Temperatures on the moon are extreme, ranging from boiling hot to freezing cold depending on where the sun is shining. There is no significant atmosphere on the moon, so it cannot trap heat or insulate the surface.
The moon rotates on its axis in about 27 days. Daytime on one side of the moon lasts about 13 and a half days, followed by 13 and a half nights of darkness. When sunlight hits the moon's surface, the temperature can reach 260 degrees Fahrenheit (127 degrees Celsius). When the sun goes down, temperatures can dip to minus 280 F (minus 173 C). Temperatures change all across the moon, as both the near and far side experience sunlight every lunar year, or terrestrial month, due to lunar rotation.
The moon tilts on its axis about 1.54 degrees — much less than Earth's 23.44 degrees. This means the moon does not have seasons like Earth does. However, because of the tilt, there are places at the lunar poles that never see daylight.
The Diviner instrument on NASA's Lunar Reconnaissance Orbiter measured temperatures of minus 396 F (minus 238 C) in craters at the southern pole and minus 413 F (minus 247 C) in a crater at the northern pole.
"These super-cold brightness temperatures are, to our knowledge, among the lowest that have been measured anywhere in the solar system, including the surface of Pluto," David Paige, Diviner's principal investigator and a UCLA professor of planetary science, said in a 2009 statement. Since then, NASA's New Horizons mission set Pluto's temperature range at a comparable minus 400 to minus 360 F (minus 240 to minus 217 C).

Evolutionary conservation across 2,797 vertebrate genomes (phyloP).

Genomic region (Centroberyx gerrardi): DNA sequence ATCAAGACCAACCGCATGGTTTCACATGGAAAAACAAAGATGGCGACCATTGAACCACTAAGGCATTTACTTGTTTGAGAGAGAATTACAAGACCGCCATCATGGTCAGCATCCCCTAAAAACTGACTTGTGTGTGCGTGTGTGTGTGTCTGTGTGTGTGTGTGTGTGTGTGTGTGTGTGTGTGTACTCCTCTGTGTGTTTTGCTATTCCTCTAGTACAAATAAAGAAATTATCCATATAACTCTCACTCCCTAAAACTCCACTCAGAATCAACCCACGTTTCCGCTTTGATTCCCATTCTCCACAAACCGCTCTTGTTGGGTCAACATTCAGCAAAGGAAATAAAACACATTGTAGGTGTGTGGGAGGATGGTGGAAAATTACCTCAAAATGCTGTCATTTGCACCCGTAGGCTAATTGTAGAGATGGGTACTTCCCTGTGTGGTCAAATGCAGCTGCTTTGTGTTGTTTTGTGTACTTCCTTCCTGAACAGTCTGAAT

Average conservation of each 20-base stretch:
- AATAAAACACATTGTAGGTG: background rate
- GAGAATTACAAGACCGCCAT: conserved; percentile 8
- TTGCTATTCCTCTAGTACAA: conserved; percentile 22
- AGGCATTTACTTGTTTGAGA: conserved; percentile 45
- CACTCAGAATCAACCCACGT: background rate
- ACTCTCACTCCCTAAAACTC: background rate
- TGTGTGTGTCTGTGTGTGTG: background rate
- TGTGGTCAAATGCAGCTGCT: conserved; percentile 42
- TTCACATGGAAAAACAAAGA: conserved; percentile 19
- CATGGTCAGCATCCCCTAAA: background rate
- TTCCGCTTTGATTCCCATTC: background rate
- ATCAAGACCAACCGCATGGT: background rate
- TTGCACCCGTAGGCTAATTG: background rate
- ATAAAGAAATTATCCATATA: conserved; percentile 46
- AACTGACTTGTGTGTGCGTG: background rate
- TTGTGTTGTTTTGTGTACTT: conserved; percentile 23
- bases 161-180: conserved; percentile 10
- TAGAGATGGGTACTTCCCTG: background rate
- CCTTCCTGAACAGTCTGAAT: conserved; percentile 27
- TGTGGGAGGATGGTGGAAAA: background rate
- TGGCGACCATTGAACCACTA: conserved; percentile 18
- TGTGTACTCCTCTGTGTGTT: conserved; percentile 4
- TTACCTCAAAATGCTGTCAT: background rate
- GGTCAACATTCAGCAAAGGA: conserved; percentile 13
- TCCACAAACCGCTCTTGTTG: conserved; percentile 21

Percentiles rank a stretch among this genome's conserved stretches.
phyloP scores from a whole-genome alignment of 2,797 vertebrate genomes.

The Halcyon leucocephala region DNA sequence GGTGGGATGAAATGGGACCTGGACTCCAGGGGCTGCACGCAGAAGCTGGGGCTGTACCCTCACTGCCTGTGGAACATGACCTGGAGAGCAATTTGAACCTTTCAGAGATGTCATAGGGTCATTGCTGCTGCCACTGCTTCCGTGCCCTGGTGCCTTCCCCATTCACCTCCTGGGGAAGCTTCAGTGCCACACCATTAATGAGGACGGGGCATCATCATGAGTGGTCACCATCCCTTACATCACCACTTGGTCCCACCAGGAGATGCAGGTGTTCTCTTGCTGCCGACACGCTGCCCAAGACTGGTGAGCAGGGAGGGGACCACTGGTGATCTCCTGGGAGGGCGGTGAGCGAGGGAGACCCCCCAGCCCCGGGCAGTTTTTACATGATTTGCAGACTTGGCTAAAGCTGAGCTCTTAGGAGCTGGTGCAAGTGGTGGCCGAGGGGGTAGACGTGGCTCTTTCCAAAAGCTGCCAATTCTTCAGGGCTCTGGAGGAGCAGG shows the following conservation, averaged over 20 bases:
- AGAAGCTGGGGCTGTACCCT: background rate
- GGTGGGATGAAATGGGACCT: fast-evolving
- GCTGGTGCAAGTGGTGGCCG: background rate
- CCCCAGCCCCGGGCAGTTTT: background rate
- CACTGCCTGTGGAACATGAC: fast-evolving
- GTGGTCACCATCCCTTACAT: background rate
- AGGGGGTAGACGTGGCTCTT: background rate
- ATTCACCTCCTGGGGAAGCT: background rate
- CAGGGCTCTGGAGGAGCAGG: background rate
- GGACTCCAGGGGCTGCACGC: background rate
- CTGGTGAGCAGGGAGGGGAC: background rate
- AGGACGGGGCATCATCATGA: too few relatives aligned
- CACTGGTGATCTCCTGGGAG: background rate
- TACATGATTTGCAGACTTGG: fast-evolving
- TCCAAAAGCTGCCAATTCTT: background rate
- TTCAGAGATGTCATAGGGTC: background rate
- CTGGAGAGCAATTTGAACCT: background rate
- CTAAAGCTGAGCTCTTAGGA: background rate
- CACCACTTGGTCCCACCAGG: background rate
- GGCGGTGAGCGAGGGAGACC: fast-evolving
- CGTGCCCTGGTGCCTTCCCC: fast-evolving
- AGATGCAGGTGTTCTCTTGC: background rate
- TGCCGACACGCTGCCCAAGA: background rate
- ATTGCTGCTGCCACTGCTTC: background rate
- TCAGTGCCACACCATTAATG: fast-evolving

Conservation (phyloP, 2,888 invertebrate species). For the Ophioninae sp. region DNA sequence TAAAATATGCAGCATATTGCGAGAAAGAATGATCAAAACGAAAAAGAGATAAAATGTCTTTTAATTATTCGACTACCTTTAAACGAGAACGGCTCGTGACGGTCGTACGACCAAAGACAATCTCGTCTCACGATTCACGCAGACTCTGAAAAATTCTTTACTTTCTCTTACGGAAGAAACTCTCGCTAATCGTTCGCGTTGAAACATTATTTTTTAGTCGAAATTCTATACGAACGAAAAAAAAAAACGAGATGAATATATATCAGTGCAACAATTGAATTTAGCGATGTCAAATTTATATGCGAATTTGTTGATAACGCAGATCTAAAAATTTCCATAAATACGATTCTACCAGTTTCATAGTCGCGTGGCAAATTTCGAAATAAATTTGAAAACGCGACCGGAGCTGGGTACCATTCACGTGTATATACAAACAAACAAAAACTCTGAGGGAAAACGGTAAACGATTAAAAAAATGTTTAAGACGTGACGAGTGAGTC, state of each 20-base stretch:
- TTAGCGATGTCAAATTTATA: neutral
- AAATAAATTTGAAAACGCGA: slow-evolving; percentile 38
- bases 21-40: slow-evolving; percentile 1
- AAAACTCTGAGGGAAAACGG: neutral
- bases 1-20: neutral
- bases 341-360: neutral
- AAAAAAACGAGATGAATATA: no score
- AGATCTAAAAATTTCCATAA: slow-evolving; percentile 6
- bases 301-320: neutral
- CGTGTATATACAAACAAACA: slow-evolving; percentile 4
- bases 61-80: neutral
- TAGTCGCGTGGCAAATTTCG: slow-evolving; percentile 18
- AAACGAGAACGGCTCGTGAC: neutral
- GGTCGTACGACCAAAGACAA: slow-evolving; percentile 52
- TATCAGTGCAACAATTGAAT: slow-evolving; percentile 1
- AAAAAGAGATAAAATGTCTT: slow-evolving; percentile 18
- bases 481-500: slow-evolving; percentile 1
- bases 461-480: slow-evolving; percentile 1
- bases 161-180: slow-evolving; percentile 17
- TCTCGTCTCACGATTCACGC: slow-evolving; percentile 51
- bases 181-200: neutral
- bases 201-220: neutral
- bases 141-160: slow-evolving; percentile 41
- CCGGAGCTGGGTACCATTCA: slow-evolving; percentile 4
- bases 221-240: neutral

Scientists suspected that water ice could exist in the moon's dark craters that are in permanent shadow. In 2010, a NASA radar aboard India's Chandrayaan-1 spacecraft detected water ice in more than 40 small craters at the moon's north pole. They hypothesized that over 1.3 trillion lbs. of water ice hid among the permanently darkened craters.
"After analyzing the data, our science team determined a strong indication of water ice, a finding which will give future missions a new target to further explore and exploit," Jason Crusan, program executive for the Mini-RF Program for NASA's Space Operations Mission Directorate in Washington, said in a statement.
Layers of insulation
Astronauts on the moon were protected from the extreme temperatures by their spacesuits. The suits had several layers of insulating material covered by a highly reflective outer layer. The suits also had internal heaters and cooling systems.
The moon has an iron-rich core with a radius of about 205 miles (330 km). The temperature in the core is probably about 2,420 to 2,600 F (1,327 to 1,427 C). The core heats an inner layer of molten mantle, but it's not hot enough to warm the surface of the moon. Because it is smaller than the Earth, the moon's interior temperatures don't climb as high.
"It's not as hot [as Earth's interior] because the moon is smaller — hence its internal pressure is also smaller," NASA planetary scientist Renee Webber said during an online chat hosted by NASA. "The temperatures are probably lower than those of Earth."
Additional reporting by Nola Taylor Redd, Space.com contributor.